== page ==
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JCCC Member Directory

Elaine Reed, Ph.D.
Elaine Reed, Ph.D.


Professor, Department of Pathology and Laboratory Medicine
Director, Immunogenetics Center
Member, ACCESS Department - Cellular and Molecular Pathology, NanoMechanical and Nanofluidic Systems, California NanoSystems Institute
Member, JCCC Signal Transduction and Therapeutics Program Area

Contact Information:

(310) 794-4943

Scientific Interest(s):

Currently, Dr. Elaine Reed's research efforts are focused on understanding the mechanism of chronic allograft rejection. The development of anti-HLA antibodies following transplantation is associated with transplant atherosclerosis, a manifestation of chronic allograft rejection. Reed and her colleagues postulate that anti-HLA antibodies are pathogenic in chronic rejection by binding to HLA class I molecules on endothelium and smooth muscle of the allograft and transducing signals that stimulate cell proliferation. The researchers' studies have shown that when anti-HLA antibodies bind to distinct HLA-A and -B locus molecules on endothelial and smooth muscle cells, there is increased tyrosine phosphorylation of intracellular proteins, induction of fibroblast growth factor receptor expression and cell proliferation. These studies suggest anti-HLA antibodies can play a key role in the initiation of proliferative signals, which stimulate the development of myointimal hyperplasia associated with chronic rejection of human allografts. Current efforts are focused on elucidating the class I signal transduction pathway. Understanding this mechanism will permit the development of new therapeutic modalities for the treatment and prevention of transplant atherosclerosis and the extension of functional life of transplanted organs.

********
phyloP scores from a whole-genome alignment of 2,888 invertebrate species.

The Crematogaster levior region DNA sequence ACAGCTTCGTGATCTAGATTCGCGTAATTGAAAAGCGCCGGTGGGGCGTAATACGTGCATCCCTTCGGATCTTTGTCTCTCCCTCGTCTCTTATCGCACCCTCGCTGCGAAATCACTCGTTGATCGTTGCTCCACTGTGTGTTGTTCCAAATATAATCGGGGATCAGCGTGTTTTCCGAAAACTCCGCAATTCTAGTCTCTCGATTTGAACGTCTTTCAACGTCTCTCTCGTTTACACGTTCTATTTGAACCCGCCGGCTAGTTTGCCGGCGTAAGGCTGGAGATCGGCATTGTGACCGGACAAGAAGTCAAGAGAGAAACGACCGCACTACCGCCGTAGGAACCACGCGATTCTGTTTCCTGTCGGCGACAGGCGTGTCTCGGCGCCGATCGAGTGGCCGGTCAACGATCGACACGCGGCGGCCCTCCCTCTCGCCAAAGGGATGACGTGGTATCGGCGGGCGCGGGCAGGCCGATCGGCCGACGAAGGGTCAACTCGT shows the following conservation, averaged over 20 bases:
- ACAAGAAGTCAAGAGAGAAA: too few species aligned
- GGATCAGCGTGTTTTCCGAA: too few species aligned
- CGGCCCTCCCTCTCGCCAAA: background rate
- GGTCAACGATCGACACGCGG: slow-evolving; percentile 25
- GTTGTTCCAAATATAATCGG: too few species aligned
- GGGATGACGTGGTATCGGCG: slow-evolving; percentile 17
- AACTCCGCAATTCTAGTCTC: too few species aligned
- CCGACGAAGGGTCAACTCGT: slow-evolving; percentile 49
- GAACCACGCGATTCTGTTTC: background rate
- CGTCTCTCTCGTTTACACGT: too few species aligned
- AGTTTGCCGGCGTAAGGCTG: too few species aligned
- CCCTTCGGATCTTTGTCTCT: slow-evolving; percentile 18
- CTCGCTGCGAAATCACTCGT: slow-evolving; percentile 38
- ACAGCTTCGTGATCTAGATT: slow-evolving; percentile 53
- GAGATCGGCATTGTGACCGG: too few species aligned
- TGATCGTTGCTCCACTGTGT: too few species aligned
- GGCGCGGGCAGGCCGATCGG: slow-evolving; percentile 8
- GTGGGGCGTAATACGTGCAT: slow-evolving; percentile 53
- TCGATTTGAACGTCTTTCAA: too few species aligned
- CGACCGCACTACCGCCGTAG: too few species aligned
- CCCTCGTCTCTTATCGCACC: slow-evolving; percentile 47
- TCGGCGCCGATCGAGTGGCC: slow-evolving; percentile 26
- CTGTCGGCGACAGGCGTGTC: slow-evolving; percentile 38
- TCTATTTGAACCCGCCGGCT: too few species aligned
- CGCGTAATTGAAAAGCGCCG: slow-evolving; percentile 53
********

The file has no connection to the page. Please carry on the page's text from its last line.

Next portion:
An additional focus of Reed's research is in the development of methods for immunologic evaluation of the immune response in transplant patients. She and her associates are developing assays to measure both the humoral and cellular alloimmune response to the graft. These tests include monitoring of anti-HLA antibodies to identify patients at risk of rejection, monitoring the T-cell indirect allorecognition pathway for the diagnosis of chronic rejection and the study of immune and inflammatory gene expression during allograft rejection. The researchers are expanding this work to develop genomic and proteomic biomarkers for the early detection of cardiac, lung, renal and liver transplant rejection.

Selected Cancer-Related Publications:

Zhang X, Rozengurt E, Reed EF. HLA class I molecules partner with integrin Beta-4 to stimulate endothelial cell proliferation and migration. Sci Signal. 2010 Nov 23;3(149):ra85.

Bonagura VR, Du Z, Ashouri E, Luo L, Hatam LJ, DeVoti JA, Rosenthal DW, Steinberg BM, Abramson AL, Gjertson DW, Reed EF, Rajalingam R. Activating killer cell immunoglobulin-like receptors 3DS1 and 2DS1 protect against developing the severe form of recurrent respiratory papillomatosis. Hum Immunol. 2010 Feb;71(2):212-9. Epub 2009 Oct 25.

Li F, Atz ME, Reed EF. Human leukocyte antigen antibodies in chronic transplant vasculopathy-mechanisms and pathways. Curr Opin Immunol. 2009 Oct;21(5):557-62. Epub 2009 Sep 11.

Jindra PT, Jin YP, Rozengurt E, Reed EF. HLA class I antibody-mediated endothelial cell proliferation via the mTOR pathway. J Immunol. 2008 Feb 15;180(4):2357-66.

Jindra PT, Hsueh A, Hong L, Gjertson D, Shen XD, Gao F, Dang J, Mischel PS, Baldwin WM 3rd, Fishbein MC, Kupiec-Weglinski JW, Reed EF. Anti-MHC class I antibody activation of proliferation and survival signaling in murine cardiac allografts. J Immunol. 2008 Feb 15;180(4):2214-24.